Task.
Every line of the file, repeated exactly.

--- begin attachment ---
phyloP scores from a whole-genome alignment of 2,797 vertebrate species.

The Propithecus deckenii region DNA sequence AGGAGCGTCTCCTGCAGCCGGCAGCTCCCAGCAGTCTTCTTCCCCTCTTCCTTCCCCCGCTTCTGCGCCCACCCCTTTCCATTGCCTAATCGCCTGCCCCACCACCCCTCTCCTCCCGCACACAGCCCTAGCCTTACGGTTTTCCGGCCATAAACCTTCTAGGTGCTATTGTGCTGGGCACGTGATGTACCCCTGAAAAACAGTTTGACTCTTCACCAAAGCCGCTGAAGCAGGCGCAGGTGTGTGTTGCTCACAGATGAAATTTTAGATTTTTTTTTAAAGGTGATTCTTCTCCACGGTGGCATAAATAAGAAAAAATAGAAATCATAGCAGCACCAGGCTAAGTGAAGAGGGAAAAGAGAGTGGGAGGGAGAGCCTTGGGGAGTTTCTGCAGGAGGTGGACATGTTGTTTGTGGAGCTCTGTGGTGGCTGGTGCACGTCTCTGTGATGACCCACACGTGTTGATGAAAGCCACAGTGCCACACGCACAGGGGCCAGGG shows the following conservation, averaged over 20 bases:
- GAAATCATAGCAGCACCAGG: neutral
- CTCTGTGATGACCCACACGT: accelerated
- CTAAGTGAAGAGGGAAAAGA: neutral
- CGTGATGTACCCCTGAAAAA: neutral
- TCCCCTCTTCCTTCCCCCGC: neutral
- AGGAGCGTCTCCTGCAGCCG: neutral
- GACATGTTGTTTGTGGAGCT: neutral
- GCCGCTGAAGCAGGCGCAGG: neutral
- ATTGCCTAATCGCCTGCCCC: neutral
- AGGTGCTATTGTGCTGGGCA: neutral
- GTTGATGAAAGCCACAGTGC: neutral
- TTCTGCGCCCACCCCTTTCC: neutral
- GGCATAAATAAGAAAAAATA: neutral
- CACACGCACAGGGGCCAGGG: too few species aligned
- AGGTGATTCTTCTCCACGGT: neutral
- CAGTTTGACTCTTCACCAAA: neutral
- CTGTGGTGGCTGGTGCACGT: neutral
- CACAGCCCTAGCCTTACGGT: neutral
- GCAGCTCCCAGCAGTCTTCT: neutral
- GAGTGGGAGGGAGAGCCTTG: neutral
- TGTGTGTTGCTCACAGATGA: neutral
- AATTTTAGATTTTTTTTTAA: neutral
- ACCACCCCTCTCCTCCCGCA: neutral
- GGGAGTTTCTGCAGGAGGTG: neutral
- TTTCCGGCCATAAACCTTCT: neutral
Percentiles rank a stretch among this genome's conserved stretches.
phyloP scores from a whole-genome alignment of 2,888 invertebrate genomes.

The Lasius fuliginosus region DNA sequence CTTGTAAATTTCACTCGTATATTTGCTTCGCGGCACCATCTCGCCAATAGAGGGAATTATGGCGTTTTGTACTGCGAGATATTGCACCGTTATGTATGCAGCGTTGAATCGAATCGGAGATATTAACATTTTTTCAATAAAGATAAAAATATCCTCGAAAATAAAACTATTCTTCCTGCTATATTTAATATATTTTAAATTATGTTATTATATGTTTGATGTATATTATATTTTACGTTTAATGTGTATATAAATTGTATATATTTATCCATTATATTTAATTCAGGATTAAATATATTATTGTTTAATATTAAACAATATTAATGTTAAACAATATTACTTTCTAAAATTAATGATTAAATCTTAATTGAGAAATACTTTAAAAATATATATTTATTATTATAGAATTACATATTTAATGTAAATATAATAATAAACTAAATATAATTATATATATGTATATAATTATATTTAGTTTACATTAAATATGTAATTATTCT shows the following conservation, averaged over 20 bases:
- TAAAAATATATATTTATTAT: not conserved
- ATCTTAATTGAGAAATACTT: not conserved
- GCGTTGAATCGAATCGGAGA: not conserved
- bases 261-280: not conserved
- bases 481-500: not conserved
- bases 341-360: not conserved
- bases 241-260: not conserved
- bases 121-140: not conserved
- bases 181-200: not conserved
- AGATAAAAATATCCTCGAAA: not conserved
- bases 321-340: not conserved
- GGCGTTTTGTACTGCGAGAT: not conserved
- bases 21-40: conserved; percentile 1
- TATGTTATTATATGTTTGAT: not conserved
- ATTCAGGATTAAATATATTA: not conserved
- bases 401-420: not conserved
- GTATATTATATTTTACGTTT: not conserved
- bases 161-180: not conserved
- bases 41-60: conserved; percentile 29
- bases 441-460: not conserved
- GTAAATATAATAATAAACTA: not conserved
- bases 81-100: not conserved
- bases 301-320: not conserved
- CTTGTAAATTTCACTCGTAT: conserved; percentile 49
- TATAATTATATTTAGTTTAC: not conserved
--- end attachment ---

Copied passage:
phyloP scores from a whole-genome alignment of 2,797 vertebrate species.

The Propithecus deckenii region DNA sequence AGGAGCGTCTCCTGCAGCCGGCAGCTCCCAGCAGTCTTCTTCCCCTCTTCCTTCCCCCGCTTCTGCGCCCACCCCTTTCCATTGCCTAATCGCCTGCCCCACCACCCCTCTCCTCCCGCACACAGCCCTAGCCTTACGGTTTTCCGGCCATAAACCTTCTAGGTGCTATTGTGCTGGGCACGTGATGTACCCCTGAAAAACAGTTTGACTCTTCACCAAAGCCGCTGAAGCAGGCGCAGGTGTGTGTTGCTCACAGATGAAATTTTAGATTTTTTTTTAAAGGTGATTCTTCTCCACGGTGGCATAAATAAGAAAAAATAGAAATCATAGCAGCACCAGGCTAAGTGAAGAGGGAAAAGAGAGTGGGAGGGAGAGCCTTGGGGAGTTTCTGCAGGAGGTGGACATGTTGTTTGTGGAGCTCTGTGGTGGCTGGTGCACGTCTCTGTGATGACCCACACGTGTTGATGAAAGCCACAGTGCCACACGCACAGGGGCCAGGG shows the following conservation, averaged over 20 bases:
- GAAATCATAGCAGCACCAGG: neutral
- CTCTGTGATGACCCACACGT: accelerated
- CTAAGTGAAGAGGGAAAAGA: neutral
- CGTGATGTACCCCTGAAAAA: neutral
- TCCCCTCTTCCTTCCCCCGC: neutral
- AGGAGCGTCTCCTGCAGCCG: neutral
- GACATGTTGTTTGTGGAGCT: neutral
- GCCGCTGAAGCAGGCGCAGG: neutral
- ATTGCCTAATCGCCTGCCCC: neutral
- AGGTGCTATTGTGCTGGGCA: neutral
- GTTGATGAAAGCCACAGTGC: neutral
- TTCTGCGCCCACCCCTTTCC: neutral
- GGCATAAATAAGAAAAAATA: neutral
- CACACGCACAGGGGCCAGGG: too few species aligned
- AGGTGATTCTTCTCCACGGT: neutral
- CAGTTTGACTCTTCACCAAA: neutral
- CTGTGGTGGCTGGTGCACGT: neutral
- CACAGCCCTAGCCTTACGGT: neutral
- GCAGCTCCCAGCAGTCTTCT: neutral
- GAGTGGGAGGGAGAGCCTTG: neutral
- TGTGTGTTGCTCACAGATGA: neutral
- AATTTTAGATTTTTTTTTAA: neutral
- ACCACCCCTCTCCTCCCGCA: neutral
- GGGAGTTTCTGCAGGAGGTG: neutral
- TTTCCGGCCATAAACCTTCT: neutral
Percentiles rank a stretch among this genome's conserved stretches.
phyloP scores from a whole-genome alignment of 2,888 invertebrate genomes.

The Lasius fuliginosus region DNA sequence CTTGTAAATTTCACTCGTATATTTGCTTCGCGGCACCATCTCGCCAATAGAGGGAATTATGGCGTTTTGTACTGCGAGATATTGCACCGTTATGTATGCAGCGTTGAATCGAATCGGAGATATTAACATTTTTTCAATAAAGATAAAAATATCCTCGAAAATAAAACTATTCTTCCTGCTATATTTAATATATTTTAAATTATGTTATTATATGTTTGATGTATATTATATTTTACGTTTAATGTGTATATAAATTGTATATATTTATCCATTATATTTAATTCAGGATTAAATATATTATTGTTTAATATTAAACAATATTAATGTTAAACAATATTACTTTCTAAAATTAATGATTAAATCTTAATTGAGAAATACTTTAAAAATATATATTTATTATTATAGAATTACATATTTAATGTAAATATAATAATAAACTAAATATAATTATATATATGTATATAATTATATTTAGTTTACATTAAATATGTAATTATTCT shows the following conservation, averaged over 20 bases:
- TAAAAATATATATTTATTAT: not conserved
- ATCTTAATTGAGAAATACTT: not conserved
- GCGTTGAATCGAATCGGAGA: not conserved
- bases 261-280: not conserved
- bases 481-500: not conserved
- bases 341-360: not conserved
- bases 241-260: not conserved
- bases 121-140: not conserved
- bases 181-200: not conserved
- AGATAAAAATATCCTCGAAA: not conserved
- bases 321-340: not conserved
- GGCGTTTTGTACTGCGAGAT: not conserved
- bases 21-40: conserved; percentile 1
- TATGTTATTATATGTTTGAT: not conserved
- ATTCAGGATTAAATATATTA: not conserved
- bases 401-420: not conserved
- GTATATTATATTTTACGTTT: not conserved
- bases 161-180: not conserved
- bases 41-60: conserved; percentile 29
- bases 441-460: not conserved
- GTAAATATAATAATAAACTA: not conserved
- bases 81-100: not conserved
- bases 301-320: not conserved
- CTTGTAAATTTCACTCGTAT: conserved; percentile 49
- TATAATTATATTTAGTTTAC: not conserved